I fell in love with this book, especially the concept of the book, right away. I cook with lots of wonderful voices in the kitchen - both grandmothers (Coca Cola Cake and Lamb Stew on one side, Lemon Meringue pie and Chicken Croquettes on the other), my mom, good friends, Mrs. Child - of course, the brilliant chefs I've worked with, TV chefs who want to draw us in and get us moving and the quiet cookbook writers and stylists who offer their best.
They all seem to want to engage with us so we try new things, to go beyond our self-imposed borders and experience the wonders of the kitchen, the market, the table. At some point in the book, and it may have been too early on, Ms. Kalin's voice went from collaborative and encouraging to showcasing. Her Kitchen Whisperers are the chefs, the magazine editors and the stylists with whom she collaborated. Somehow, rather than drawing us in, she seemed to have drawn a line - a sort of "us and you" line I found off-putting. She makes a statement about a chef whose new kitchen isn't completed and he brings an amazing meal to the table with two toaster ovens and a hot plate. Brilliant! Wonderful! Exciting! Tell me more, tell me how. Instead, she goes on to comment, "In most chef's kitchens, and especially in most high-end non-chef's kitchens, you'll find a row of shiny appliances that signify mastery to the Williams Sonoma crowd but in reality only telegraph a quick Amazon trigger finger. (Just because they're there doesn't meant they're used, or used well.)" Ouch. There is this unnecessary defense of expertise. I'd prefer she acknowledge the heritage of home cooking - the inspiration, the doing, showing, trying, sharing. It's food! If someone with limited experience gets their hands dirty by using shiny appliances and gadgets, hooray! They're in the kitchen.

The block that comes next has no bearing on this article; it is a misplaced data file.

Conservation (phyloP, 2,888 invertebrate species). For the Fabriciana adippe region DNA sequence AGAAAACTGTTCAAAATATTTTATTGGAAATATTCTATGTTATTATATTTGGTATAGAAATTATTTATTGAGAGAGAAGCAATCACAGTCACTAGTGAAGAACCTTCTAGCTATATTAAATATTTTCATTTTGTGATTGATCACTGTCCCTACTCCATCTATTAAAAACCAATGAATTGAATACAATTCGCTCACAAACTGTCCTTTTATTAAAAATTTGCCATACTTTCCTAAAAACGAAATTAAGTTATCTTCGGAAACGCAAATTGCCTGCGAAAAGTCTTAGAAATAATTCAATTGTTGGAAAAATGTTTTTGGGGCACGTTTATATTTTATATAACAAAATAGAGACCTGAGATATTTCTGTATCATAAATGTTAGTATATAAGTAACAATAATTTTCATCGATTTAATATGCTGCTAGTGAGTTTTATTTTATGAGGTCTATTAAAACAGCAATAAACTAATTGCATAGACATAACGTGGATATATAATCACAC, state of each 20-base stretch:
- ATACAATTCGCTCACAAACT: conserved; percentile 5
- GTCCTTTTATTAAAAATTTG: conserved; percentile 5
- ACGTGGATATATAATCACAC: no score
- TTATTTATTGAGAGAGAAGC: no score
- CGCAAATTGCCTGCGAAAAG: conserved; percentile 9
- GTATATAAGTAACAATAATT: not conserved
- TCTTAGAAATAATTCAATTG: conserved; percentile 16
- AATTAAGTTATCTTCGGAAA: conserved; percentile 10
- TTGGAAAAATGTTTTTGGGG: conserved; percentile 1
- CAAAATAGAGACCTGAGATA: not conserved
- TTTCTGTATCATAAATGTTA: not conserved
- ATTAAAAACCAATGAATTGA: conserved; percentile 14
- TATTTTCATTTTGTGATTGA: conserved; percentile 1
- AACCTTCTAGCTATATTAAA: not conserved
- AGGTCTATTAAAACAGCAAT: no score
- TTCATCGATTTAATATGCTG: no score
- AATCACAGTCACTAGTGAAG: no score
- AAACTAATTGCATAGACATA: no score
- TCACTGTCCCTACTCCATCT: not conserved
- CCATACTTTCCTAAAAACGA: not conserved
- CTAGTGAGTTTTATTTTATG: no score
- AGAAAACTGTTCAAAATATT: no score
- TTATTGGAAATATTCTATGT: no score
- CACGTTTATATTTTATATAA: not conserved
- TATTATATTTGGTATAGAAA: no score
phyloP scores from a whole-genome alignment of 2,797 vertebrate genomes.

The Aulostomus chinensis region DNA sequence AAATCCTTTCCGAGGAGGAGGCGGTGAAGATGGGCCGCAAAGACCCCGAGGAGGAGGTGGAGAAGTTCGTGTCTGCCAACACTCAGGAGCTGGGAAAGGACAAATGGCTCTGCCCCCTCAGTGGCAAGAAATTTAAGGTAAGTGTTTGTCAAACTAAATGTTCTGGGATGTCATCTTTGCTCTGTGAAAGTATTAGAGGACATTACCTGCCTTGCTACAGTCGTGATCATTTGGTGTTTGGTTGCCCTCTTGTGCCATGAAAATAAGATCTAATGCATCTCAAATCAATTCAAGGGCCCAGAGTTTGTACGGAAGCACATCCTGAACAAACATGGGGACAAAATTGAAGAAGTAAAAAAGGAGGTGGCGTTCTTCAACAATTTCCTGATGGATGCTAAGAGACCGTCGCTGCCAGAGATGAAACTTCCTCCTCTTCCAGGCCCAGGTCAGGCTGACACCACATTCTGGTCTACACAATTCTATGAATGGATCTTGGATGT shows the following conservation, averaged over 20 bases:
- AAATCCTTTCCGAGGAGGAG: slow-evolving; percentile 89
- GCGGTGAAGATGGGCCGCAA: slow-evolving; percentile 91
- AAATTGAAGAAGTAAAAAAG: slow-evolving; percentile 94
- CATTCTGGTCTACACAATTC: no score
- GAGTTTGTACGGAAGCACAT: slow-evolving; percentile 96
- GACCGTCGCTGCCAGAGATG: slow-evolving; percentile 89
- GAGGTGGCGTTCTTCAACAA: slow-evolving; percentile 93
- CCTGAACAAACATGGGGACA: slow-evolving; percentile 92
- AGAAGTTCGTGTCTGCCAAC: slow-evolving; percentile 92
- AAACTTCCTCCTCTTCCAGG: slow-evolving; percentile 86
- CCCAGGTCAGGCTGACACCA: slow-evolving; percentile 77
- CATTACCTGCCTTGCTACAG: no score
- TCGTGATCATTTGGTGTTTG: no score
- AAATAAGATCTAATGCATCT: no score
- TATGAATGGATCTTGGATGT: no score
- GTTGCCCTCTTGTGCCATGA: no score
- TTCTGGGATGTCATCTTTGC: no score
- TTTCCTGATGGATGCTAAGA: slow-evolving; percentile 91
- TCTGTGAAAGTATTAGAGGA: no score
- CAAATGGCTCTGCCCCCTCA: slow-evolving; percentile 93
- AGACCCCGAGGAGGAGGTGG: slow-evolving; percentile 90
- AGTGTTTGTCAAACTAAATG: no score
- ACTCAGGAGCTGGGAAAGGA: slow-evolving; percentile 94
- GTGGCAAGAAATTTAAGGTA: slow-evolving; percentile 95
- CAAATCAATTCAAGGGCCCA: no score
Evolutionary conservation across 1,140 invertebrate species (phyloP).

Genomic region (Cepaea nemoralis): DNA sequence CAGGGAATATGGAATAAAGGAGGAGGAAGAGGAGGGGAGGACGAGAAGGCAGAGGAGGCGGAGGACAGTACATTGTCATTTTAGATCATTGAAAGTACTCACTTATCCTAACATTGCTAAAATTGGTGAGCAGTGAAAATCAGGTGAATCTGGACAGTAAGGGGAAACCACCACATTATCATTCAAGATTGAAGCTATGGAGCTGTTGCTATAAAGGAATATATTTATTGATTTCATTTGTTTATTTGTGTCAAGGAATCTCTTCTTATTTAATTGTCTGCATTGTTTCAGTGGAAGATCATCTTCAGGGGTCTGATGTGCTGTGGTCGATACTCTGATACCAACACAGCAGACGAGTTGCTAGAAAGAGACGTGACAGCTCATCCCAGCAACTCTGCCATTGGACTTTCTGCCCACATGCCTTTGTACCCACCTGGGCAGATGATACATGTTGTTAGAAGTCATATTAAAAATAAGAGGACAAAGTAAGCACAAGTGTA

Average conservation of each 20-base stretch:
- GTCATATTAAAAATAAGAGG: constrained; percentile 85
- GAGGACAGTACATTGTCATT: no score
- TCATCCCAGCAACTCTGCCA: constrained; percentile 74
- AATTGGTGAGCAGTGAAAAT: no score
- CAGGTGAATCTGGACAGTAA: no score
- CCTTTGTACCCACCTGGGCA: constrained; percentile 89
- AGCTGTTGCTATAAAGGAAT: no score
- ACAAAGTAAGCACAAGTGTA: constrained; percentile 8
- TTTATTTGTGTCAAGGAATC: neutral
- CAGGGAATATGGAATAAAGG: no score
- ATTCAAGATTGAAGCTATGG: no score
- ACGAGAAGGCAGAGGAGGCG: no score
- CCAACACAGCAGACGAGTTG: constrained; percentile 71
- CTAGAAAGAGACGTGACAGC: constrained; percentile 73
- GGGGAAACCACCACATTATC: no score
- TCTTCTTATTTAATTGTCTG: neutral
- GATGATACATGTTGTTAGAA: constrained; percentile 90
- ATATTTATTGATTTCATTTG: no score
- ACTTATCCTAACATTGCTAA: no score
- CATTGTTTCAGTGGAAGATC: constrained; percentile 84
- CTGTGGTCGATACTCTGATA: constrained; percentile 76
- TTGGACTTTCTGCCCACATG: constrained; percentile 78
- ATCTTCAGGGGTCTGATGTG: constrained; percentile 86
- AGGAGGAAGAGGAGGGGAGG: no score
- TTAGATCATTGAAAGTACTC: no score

I will say this, the book is staying in my kitchen. It was passed along by my dear friend Michelle - who is a fabulous cook and one of my Whisperers. I assumed I'd read it and pass it along, but I can't! It's FULL of sticky notes, full of ideas for the hours I'll spend at the farmers market and then in the kitchen. (I do wish she'd indexed all the non-recipe recipes!)
This is a good book but sadly, Kalins managed to separate, perhaps unintentionally, the reader and her accomplished associates, when she could have sidled up next to us and become our Kitchen Whisperer.